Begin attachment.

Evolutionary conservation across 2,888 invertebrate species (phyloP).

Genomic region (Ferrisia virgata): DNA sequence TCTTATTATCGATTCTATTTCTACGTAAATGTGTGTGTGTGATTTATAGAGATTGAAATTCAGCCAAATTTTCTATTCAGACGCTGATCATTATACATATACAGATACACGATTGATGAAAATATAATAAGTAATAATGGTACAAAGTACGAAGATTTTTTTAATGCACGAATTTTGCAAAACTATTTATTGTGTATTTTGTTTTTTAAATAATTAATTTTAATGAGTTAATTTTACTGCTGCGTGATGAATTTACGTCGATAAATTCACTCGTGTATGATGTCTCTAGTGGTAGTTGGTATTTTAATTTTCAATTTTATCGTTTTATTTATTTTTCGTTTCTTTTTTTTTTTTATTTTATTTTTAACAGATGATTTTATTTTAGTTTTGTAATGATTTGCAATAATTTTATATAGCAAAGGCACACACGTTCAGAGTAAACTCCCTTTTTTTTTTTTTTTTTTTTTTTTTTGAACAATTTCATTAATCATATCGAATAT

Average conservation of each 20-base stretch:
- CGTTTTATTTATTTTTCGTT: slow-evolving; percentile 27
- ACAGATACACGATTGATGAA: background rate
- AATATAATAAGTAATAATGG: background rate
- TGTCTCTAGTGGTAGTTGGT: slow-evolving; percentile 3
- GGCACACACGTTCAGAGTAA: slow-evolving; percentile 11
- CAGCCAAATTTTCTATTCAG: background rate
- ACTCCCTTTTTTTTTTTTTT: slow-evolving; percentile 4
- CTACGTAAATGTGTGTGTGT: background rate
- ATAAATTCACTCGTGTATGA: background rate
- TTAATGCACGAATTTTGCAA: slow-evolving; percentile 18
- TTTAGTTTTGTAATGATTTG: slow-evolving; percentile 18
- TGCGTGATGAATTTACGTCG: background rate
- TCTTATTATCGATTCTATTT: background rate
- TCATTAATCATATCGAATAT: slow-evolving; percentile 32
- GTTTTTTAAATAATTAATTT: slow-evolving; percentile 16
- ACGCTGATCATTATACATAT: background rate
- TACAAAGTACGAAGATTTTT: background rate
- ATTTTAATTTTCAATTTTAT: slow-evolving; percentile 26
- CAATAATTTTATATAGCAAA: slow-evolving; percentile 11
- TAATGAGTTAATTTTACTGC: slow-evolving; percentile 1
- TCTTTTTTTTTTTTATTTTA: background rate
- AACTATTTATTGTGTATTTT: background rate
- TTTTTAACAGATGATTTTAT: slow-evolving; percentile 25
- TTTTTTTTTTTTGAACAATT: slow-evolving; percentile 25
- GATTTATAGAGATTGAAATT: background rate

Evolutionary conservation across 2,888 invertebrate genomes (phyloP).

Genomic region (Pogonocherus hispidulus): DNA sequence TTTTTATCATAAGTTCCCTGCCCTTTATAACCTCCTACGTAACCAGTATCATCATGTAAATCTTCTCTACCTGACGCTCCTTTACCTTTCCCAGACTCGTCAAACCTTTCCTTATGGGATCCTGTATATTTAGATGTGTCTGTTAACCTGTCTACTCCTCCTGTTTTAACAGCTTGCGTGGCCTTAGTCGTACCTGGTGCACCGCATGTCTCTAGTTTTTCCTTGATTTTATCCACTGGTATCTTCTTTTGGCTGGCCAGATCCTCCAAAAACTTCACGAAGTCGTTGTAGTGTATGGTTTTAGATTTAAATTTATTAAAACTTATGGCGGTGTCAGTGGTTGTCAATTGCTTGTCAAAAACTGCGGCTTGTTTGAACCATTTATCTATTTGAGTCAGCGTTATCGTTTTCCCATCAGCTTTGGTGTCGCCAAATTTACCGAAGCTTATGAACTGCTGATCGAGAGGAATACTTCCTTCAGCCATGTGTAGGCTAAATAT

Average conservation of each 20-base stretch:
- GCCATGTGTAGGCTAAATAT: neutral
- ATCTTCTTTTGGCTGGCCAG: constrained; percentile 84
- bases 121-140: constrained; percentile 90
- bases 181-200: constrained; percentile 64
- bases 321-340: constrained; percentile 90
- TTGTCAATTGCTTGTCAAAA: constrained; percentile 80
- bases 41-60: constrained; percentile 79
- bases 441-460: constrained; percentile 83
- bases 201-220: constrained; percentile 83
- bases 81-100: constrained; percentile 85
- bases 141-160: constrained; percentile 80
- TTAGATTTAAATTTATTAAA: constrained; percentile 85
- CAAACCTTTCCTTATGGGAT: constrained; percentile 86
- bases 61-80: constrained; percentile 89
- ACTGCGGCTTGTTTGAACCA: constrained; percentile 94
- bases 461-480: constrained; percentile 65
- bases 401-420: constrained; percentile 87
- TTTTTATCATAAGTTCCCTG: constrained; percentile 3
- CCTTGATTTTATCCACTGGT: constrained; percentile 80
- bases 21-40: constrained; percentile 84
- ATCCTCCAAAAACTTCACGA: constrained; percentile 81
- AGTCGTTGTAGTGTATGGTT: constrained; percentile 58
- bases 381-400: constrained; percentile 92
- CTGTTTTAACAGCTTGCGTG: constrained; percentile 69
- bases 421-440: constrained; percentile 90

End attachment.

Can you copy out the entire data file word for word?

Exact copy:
Evolutionary conservation across 2,888 invertebrate species (phyloP).

Genomic region (Ferrisia virgata): DNA sequence TCTTATTATCGATTCTATTTCTACGTAAATGTGTGTGTGTGATTTATAGAGATTGAAATTCAGCCAAATTTTCTATTCAGACGCTGATCATTATACATATACAGATACACGATTGATGAAAATATAATAAGTAATAATGGTACAAAGTACGAAGATTTTTTTAATGCACGAATTTTGCAAAACTATTTATTGTGTATTTTGTTTTTTAAATAATTAATTTTAATGAGTTAATTTTACTGCTGCGTGATGAATTTACGTCGATAAATTCACTCGTGTATGATGTCTCTAGTGGTAGTTGGTATTTTAATTTTCAATTTTATCGTTTTATTTATTTTTCGTTTCTTTTTTTTTTTTATTTTATTTTTAACAGATGATTTTATTTTAGTTTTGTAATGATTTGCAATAATTTTATATAGCAAAGGCACACACGTTCAGAGTAAACTCCCTTTTTTTTTTTTTTTTTTTTTTTTTTGAACAATTTCATTAATCATATCGAATAT

Average conservation of each 20-base stretch:
- CGTTTTATTTATTTTTCGTT: slow-evolving; percentile 27
- ACAGATACACGATTGATGAA: background rate
- AATATAATAAGTAATAATGG: background rate
- TGTCTCTAGTGGTAGTTGGT: slow-evolving; percentile 3
- GGCACACACGTTCAGAGTAA: slow-evolving; percentile 11
- CAGCCAAATTTTCTATTCAG: background rate
- ACTCCCTTTTTTTTTTTTTT: slow-evolving; percentile 4
- CTACGTAAATGTGTGTGTGT: background rate
- ATAAATTCACTCGTGTATGA: background rate
- TTAATGCACGAATTTTGCAA: slow-evolving; percentile 18
- TTTAGTTTTGTAATGATTTG: slow-evolving; percentile 18
- TGCGTGATGAATTTACGTCG: background rate
- TCTTATTATCGATTCTATTT: background rate
- TCATTAATCATATCGAATAT: slow-evolving; percentile 32
- GTTTTTTAAATAATTAATTT: slow-evolving; percentile 16
- ACGCTGATCATTATACATAT: background rate
- TACAAAGTACGAAGATTTTT: background rate
- ATTTTAATTTTCAATTTTAT: slow-evolving; percentile 26
- CAATAATTTTATATAGCAAA: slow-evolving; percentile 11
- TAATGAGTTAATTTTACTGC: slow-evolving; percentile 1
- TCTTTTTTTTTTTTATTTTA: background rate
- AACTATTTATTGTGTATTTT: background rate
- TTTTTAACAGATGATTTTAT: slow-evolving; percentile 25
- TTTTTTTTTTTTGAACAATT: slow-evolving; percentile 25
- GATTTATAGAGATTGAAATT: background rate

Evolutionary conservation across 2,888 invertebrate genomes (phyloP).

Genomic region (Pogonocherus hispidulus): DNA sequence TTTTTATCATAAGTTCCCTGCCCTTTATAACCTCCTACGTAACCAGTATCATCATGTAAATCTTCTCTACCTGACGCTCCTTTACCTTTCCCAGACTCGTCAAACCTTTCCTTATGGGATCCTGTATATTTAGATGTGTCTGTTAACCTGTCTACTCCTCCTGTTTTAACAGCTTGCGTGGCCTTAGTCGTACCTGGTGCACCGCATGTCTCTAGTTTTTCCTTGATTTTATCCACTGGTATCTTCTTTTGGCTGGCCAGATCCTCCAAAAACTTCACGAAGTCGTTGTAGTGTATGGTTTTAGATTTAAATTTATTAAAACTTATGGCGGTGTCAGTGGTTGTCAATTGCTTGTCAAAAACTGCGGCTTGTTTGAACCATTTATCTATTTGAGTCAGCGTTATCGTTTTCCCATCAGCTTTGGTGTCGCCAAATTTACCGAAGCTTATGAACTGCTGATCGAGAGGAATACTTCCTTCAGCCATGTGTAGGCTAAATAT

Average conservation of each 20-base stretch:
- GCCATGTGTAGGCTAAATAT: neutral
- ATCTTCTTTTGGCTGGCCAG: constrained; percentile 84
- bases 121-140: constrained; percentile 90
- bases 181-200: constrained; percentile 64
- bases 321-340: constrained; percentile 90
- TTGTCAATTGCTTGTCAAAA: constrained; percentile 80
- bases 41-60: constrained; percentile 79
- bases 441-460: constrained; percentile 83
- bases 201-220: constrained; percentile 83
- bases 81-100: constrained; percentile 85
- bases 141-160: constrained; percentile 80
- TTAGATTTAAATTTATTAAA: constrained; percentile 85
- CAAACCTTTCCTTATGGGAT: constrained; percentile 86
- bases 61-80: constrained; percentile 89
- ACTGCGGCTTGTTTGAACCA: constrained; percentile 94
- bases 461-480: constrained; percentile 65
- bases 401-420: constrained; percentile 87
- TTTTTATCATAAGTTCCCTG: constrained; percentile 3
- CCTTGATTTTATCCACTGGT: constrained; percentile 80
- bases 21-40: constrained; percentile 84
- ATCCTCCAAAAACTTCACGA: constrained; percentile 81
- AGTCGTTGTAGTGTATGGTT: constrained; percentile 58
- bases 381-400: constrained; percentile 92
- CTGTTTTAACAGCTTGCGTG: constrained; percentile 69
- bases 421-440: constrained; percentile 90